The Minnesota Department of Agriculture (MDA) has confirmed emerald ash borer (EAB) in Cottonwood County in southern Minnesota. This is the 26th county in the state with EAB.
MDA staff recently conducted a visual survey south of the city of Comfrey where the insect had been found last summer. A grouping of trees south of the county line in Selma Township had typical woodpecker damage indicating the presence of EAB. MDA staff were able to find live EAB larvae and collect samples for federal identification.
An ash tree with EAB may show several signs of infestation, including woodpecker holes and bark cracks. Woodpeckers like to feed on EAB larvae and woodpecker holes may indicate the presence of emerald ash borer. Also, EAB larvae tunneling under the bark can cause the bark to split open, revealing the larval galleries underneath.
Because this is the first time EAB has been identified in Cottonwood County, the Minnesota Department of Agriculture is enacting an emergency quarantine to limit the movement of firewood and ash material out of the county. The MDA issues quarantines for all counties known to have EAB to reduce the risk of further spreading the tree-killing insect.
Two virtual open houses for residents and tree care professionals in the county will be held on Wednesday, February 24. Experts from the MDA will give a brief presentation followed by a question-and-answer session.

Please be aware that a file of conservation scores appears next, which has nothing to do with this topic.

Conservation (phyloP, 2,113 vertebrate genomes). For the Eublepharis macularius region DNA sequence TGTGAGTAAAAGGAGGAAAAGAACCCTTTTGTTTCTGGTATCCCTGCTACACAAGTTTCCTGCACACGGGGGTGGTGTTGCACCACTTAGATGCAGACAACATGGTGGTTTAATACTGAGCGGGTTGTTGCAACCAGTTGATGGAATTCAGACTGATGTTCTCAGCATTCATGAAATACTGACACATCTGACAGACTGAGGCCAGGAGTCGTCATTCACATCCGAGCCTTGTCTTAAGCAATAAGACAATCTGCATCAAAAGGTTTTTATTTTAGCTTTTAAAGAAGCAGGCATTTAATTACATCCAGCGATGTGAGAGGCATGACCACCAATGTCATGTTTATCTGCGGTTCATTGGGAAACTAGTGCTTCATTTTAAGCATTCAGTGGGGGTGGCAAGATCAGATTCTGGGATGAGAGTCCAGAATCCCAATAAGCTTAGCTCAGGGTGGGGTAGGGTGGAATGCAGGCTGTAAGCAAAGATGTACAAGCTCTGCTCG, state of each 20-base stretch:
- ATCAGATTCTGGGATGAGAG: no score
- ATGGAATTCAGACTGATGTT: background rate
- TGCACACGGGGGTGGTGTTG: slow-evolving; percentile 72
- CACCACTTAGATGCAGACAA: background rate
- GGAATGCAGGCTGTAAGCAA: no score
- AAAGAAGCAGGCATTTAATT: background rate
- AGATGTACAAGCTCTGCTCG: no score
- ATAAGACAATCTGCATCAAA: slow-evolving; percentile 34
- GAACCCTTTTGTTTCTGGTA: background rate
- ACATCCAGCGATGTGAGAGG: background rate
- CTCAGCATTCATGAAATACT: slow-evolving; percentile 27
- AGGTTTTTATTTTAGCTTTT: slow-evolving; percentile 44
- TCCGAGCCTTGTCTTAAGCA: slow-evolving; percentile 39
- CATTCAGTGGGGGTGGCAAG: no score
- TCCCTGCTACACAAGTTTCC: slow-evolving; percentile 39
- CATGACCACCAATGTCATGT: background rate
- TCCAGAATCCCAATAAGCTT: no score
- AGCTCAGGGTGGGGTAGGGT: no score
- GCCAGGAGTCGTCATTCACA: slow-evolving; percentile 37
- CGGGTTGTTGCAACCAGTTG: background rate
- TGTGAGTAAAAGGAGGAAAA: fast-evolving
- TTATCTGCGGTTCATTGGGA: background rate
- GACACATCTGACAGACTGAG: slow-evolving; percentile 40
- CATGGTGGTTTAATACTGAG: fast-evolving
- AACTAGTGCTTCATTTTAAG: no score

Emerald Ash Borer Virtual Informational Meetings
Wednesday, February 24
10-11 a.m. or 6:30-7:30 p.m.
Register on the MDA website.
The public will also have an opportunity to provide input on the proposal to add Cottonwood County to the state formal quarantine. The MDA is taking comments on the proposed formal quarantine now through March 12 and recommends adopting the quarantine on March 15. The quarantine limits the movement of ash trees and limbs and hardwood firewood out of the county. The proposed quarantine language can be found on the MDA website.
Comments can be made during the virtual meeting or by contacting:
Kimberly Thielen Cremers
Minnesota Department of Agriculture
625 Robert Street North
St. Paul, MN 55155
Emerald ash borer larvae kill ash trees by tunneling under the bark and feeding on the part of the tree that moves nutrients up and down the trunk. The invasive insect was first discovered in Minnesota in 2009.
There is more EAB information on the MDA website.
Allen Sommerfeld, MDA Communications